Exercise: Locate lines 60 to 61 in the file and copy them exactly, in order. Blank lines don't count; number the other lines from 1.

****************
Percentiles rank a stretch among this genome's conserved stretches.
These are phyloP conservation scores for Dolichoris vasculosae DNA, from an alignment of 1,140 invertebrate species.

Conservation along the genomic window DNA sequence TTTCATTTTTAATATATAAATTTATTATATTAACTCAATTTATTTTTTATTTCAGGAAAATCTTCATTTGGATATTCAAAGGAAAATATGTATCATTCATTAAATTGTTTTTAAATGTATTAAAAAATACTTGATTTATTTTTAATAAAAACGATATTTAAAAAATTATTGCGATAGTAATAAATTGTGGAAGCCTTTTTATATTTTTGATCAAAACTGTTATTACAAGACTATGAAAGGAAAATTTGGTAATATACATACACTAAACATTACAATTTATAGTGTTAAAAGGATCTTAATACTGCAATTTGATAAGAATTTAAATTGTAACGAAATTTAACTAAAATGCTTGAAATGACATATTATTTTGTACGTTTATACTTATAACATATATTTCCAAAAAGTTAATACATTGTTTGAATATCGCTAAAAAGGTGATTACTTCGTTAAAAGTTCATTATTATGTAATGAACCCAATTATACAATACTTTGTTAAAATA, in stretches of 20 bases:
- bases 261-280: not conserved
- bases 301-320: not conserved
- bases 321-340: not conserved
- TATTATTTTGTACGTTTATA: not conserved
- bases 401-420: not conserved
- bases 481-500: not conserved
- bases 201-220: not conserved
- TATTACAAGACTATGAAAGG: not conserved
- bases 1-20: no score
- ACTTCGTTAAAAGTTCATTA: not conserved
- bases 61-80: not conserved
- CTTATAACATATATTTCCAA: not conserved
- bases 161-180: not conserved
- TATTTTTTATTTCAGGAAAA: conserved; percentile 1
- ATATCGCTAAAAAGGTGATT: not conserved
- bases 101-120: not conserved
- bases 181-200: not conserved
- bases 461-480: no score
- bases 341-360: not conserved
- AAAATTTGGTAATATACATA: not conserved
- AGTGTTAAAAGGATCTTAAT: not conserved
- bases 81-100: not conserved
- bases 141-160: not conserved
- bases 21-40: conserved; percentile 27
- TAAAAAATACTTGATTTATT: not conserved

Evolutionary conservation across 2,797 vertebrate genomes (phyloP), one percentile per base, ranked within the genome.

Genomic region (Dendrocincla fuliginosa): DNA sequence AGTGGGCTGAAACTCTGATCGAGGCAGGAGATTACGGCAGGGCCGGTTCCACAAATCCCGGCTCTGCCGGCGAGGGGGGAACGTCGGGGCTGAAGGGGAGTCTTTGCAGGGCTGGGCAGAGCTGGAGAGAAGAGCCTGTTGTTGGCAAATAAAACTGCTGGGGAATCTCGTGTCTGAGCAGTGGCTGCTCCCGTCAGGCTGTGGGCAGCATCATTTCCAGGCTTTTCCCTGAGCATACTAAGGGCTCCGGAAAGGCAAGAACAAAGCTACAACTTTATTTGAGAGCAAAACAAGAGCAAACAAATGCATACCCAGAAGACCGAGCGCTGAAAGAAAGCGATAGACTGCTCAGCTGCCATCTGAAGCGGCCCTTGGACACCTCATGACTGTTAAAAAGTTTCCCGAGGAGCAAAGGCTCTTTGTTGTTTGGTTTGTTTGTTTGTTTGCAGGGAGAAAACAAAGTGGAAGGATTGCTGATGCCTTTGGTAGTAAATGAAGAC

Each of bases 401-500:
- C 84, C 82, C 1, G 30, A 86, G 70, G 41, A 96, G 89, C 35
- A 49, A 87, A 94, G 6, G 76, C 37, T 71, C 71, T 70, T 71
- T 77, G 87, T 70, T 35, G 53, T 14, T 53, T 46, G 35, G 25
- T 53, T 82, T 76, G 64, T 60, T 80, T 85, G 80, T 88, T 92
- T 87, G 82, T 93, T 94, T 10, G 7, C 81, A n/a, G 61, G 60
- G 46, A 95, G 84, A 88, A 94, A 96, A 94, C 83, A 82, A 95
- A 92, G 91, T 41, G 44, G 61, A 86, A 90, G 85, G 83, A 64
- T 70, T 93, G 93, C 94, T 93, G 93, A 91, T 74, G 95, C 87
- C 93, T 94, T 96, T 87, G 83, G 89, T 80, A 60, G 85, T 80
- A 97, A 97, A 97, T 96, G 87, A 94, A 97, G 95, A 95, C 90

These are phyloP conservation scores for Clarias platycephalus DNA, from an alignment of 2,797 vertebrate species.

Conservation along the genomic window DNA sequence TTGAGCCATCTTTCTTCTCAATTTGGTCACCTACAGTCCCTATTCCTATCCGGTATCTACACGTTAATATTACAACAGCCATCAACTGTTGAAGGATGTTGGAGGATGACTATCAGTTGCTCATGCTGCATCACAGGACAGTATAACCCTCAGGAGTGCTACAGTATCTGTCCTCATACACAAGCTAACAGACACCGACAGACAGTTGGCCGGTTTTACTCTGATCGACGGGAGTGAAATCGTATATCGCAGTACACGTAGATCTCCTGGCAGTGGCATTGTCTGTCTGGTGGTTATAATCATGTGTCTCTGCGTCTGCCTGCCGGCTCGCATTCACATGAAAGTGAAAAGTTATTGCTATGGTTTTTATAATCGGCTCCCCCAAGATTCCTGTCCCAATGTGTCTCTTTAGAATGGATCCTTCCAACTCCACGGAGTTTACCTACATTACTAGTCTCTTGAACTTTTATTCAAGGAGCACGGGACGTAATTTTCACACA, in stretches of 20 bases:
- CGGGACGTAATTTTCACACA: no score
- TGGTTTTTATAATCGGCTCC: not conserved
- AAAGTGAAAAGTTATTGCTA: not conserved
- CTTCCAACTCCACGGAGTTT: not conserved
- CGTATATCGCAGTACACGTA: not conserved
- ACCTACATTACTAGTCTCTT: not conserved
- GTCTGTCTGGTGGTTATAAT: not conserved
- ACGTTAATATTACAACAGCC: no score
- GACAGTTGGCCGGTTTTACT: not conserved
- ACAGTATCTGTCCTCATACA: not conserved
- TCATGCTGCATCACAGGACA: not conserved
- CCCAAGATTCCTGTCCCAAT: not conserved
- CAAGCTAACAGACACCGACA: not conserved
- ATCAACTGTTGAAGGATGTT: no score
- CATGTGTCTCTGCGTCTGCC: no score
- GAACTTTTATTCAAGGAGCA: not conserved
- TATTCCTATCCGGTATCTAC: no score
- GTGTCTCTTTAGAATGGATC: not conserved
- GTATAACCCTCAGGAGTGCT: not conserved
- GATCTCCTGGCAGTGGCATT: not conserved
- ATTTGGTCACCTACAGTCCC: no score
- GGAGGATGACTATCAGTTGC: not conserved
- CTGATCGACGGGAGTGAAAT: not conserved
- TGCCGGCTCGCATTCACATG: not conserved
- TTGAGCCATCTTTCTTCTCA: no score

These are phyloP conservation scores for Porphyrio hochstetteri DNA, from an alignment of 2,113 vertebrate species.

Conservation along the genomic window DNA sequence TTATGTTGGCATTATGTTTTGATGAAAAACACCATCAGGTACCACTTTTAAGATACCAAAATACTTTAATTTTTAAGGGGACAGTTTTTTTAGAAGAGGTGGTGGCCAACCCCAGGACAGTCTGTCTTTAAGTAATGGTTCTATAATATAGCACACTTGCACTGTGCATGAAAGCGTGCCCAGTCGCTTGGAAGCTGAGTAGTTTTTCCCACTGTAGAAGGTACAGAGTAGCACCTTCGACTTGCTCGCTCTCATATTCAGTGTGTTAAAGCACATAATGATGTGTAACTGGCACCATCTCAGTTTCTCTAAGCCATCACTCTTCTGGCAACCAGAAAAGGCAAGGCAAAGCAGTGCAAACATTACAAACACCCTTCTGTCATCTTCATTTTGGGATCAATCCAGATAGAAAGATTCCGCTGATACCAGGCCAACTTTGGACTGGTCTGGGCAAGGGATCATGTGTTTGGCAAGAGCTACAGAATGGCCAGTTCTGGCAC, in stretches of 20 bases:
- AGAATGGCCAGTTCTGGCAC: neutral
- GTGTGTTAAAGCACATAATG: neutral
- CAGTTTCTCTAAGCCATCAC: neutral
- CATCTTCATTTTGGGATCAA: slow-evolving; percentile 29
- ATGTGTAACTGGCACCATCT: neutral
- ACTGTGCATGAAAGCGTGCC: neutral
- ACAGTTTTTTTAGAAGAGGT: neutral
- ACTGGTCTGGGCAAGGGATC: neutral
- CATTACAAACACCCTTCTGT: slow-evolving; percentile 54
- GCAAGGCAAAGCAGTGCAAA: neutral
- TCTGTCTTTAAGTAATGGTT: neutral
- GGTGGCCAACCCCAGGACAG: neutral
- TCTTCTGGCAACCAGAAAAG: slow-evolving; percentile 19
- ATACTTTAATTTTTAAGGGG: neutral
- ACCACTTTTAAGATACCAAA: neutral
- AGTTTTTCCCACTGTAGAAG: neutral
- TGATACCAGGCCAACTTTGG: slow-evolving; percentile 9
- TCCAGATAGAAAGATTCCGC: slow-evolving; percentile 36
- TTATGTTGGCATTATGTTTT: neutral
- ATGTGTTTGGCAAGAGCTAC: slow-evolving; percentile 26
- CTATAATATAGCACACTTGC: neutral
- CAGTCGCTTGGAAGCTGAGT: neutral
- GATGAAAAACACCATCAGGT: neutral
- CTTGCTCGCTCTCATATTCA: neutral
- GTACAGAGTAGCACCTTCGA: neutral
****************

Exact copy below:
- TATTCCTATCCGGTATCTAC: no score
- GTGTCTCTTTAGAATGGATC: not conserved